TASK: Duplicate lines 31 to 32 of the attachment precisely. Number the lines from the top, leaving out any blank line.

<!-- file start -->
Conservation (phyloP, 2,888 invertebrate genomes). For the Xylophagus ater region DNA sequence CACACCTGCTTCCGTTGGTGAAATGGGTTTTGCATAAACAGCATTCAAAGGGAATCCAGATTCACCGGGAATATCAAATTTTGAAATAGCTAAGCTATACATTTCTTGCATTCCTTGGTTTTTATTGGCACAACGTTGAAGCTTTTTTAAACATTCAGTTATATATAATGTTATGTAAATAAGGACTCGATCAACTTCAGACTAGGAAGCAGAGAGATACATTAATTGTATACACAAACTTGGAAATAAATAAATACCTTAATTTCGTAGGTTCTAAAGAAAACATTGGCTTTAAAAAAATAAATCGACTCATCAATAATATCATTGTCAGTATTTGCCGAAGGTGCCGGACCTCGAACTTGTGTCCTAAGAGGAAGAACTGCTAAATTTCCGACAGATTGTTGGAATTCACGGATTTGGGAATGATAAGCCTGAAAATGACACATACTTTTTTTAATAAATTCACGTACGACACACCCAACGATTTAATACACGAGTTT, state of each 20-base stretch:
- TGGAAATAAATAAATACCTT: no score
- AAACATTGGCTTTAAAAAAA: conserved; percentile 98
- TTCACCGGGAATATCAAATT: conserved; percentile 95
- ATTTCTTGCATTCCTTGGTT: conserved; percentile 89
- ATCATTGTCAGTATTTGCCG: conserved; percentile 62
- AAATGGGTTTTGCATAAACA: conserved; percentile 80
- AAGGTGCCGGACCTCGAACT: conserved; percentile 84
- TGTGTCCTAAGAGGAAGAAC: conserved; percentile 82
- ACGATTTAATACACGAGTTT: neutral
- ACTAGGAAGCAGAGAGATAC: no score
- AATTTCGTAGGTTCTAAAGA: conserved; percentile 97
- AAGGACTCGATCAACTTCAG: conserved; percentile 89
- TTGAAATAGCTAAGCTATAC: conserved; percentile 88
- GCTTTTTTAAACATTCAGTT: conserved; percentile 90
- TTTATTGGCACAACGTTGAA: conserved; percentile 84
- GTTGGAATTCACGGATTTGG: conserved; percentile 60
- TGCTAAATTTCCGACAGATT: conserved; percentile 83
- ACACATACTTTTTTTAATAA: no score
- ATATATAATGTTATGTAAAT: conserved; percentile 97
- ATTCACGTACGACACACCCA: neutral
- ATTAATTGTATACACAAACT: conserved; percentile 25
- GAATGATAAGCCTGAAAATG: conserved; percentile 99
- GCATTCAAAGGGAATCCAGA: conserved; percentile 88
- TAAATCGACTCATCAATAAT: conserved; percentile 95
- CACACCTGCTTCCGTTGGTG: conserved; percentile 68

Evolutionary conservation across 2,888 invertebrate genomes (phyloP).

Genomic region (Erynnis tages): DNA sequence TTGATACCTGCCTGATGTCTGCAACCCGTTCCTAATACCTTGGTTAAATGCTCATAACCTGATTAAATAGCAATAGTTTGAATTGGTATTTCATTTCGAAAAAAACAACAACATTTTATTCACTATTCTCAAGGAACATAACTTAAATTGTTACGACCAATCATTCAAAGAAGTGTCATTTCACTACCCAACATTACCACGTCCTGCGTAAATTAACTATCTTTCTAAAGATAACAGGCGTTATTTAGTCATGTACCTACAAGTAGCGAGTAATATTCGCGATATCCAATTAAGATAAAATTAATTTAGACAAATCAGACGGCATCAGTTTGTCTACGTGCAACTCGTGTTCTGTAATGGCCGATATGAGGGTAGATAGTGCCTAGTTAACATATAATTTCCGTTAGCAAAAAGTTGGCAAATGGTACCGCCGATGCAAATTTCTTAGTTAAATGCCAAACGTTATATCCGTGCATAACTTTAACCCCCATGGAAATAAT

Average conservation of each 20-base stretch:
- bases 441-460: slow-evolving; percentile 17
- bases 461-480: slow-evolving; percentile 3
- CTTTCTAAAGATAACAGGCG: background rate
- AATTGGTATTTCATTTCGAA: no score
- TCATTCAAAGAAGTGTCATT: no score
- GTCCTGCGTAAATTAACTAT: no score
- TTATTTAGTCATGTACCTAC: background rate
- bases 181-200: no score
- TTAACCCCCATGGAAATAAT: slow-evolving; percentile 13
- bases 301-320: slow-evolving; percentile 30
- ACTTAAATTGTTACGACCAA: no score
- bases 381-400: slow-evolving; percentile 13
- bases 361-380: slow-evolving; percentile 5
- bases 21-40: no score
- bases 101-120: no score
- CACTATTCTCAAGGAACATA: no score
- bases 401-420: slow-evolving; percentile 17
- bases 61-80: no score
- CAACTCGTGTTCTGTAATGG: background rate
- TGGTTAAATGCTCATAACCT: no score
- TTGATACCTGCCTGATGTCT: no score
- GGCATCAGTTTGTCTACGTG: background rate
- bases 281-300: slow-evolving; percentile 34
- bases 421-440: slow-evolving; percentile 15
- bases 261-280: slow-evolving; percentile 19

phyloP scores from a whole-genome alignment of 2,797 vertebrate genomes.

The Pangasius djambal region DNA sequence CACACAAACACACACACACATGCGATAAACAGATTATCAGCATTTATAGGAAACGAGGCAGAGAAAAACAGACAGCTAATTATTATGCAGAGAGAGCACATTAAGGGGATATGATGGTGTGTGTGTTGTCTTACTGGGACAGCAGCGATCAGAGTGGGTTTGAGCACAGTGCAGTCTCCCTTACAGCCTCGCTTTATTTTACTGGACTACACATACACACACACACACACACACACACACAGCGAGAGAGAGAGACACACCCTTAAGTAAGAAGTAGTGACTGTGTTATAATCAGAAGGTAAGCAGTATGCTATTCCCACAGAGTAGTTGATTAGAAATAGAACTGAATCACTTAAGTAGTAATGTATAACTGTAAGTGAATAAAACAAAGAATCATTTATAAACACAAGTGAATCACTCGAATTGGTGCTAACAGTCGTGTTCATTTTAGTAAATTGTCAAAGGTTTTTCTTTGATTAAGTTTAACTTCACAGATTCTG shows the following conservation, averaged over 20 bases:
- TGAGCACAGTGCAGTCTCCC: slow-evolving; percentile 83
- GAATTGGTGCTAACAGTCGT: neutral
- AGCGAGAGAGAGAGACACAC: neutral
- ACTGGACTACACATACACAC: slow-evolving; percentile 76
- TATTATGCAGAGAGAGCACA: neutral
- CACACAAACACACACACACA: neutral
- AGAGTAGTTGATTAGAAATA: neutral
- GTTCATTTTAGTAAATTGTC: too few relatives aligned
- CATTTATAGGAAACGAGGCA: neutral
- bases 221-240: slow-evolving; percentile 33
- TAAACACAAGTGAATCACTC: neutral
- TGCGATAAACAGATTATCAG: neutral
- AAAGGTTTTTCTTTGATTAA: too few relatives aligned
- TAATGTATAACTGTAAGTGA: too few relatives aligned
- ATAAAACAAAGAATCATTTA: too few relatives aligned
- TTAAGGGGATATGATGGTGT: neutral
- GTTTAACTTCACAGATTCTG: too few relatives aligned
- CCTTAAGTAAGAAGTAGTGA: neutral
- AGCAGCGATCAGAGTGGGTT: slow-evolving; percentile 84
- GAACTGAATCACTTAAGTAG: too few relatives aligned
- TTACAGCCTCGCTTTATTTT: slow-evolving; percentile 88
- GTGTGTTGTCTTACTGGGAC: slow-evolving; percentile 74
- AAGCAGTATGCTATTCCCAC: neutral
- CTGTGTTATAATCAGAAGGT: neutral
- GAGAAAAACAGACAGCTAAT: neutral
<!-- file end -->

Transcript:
- bases 461-480: slow-evolving; percentile 3
- CTTTCTAAAGATAACAGGCG: background rate